Carnival Pride has found itself in an unwanted place -- on the Centers for Disease Control and Prevention's "failure" list. The ship, inspected in August in Long Beach, scored an 83; 86 is considered passing. This is the first time the ship has scored anything less than a 90.
Specific problems? According to the CDC's inspection report, fairly significant deductions were taken for sanitizing problems in the crew galley, issues with onboard drinking water and "black moldy residue" in the Casino bar.
A Carnival spokesman told Cruise Critic that "we're told that, as per Carnival procedure, corrective action was immediately taken after the inspection and the paperwork was submitted ... The Pride is scheduled to be re-inspected next week."
Another well-known ship recently flunked the CDC's sanitation inspection in a more flamboyant way. Windjammer's Legacy, tested in Miami in July, received a score of 76. While the ship, a four-masted schooner launched in 1959, has flirted with passing and failing (oddly enough when it passes -- it nets really superb 90-plus scores), this is Legacy's most dismal showing since 2000.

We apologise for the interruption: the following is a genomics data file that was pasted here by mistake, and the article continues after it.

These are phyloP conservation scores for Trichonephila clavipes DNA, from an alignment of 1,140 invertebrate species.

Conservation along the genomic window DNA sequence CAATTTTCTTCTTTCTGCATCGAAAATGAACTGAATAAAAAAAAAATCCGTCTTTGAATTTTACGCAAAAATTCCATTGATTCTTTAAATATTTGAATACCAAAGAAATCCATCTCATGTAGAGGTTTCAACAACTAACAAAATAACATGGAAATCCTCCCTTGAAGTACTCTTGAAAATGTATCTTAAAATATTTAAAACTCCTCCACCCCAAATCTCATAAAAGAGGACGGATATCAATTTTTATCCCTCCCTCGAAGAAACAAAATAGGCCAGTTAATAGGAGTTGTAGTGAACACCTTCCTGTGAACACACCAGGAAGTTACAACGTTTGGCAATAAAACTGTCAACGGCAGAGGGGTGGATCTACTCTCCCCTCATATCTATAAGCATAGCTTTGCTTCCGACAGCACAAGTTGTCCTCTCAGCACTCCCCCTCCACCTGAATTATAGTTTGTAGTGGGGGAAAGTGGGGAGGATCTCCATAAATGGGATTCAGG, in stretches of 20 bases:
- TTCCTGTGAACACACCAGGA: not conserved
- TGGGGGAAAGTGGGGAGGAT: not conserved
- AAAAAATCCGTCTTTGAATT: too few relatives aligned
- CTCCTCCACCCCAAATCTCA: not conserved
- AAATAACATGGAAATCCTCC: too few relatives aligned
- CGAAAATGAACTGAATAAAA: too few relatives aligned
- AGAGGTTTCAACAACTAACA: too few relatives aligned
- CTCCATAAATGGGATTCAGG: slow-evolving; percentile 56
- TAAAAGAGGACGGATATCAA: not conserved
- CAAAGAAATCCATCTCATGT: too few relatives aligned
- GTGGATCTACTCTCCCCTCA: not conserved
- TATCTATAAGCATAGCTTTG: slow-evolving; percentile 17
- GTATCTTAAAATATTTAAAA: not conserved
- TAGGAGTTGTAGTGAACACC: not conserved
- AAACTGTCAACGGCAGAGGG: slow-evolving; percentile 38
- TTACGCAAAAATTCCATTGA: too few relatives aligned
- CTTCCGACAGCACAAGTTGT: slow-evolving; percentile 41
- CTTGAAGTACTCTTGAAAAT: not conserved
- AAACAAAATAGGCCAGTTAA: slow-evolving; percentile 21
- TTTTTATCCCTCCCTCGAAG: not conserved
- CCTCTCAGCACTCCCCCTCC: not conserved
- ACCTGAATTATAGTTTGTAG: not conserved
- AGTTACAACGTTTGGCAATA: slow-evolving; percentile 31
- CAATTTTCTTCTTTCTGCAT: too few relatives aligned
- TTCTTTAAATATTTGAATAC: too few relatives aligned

The ship lost big points for failures in disease reporting (it was late in submitting the required gastrointestinal illness report for five straight cruises), was cited for hazardous food temperature storage (with examples of those in the temperature danger zone ranging from shrimp to cream cheese), and issues with galley dishwashing (food- and debris-soiled equipment and utensils stored in clean areas).
A Windjammer spokeswoman did not respond to a request for comment.
On a more positive note, three of cruising's newest vessels -- Holland America's Oosterdam, Royal Caribbean's Mariner of the Seas and Princess' Caribbean Princess -- all aced the CDC's notoriously difficult inspection on their first go-around.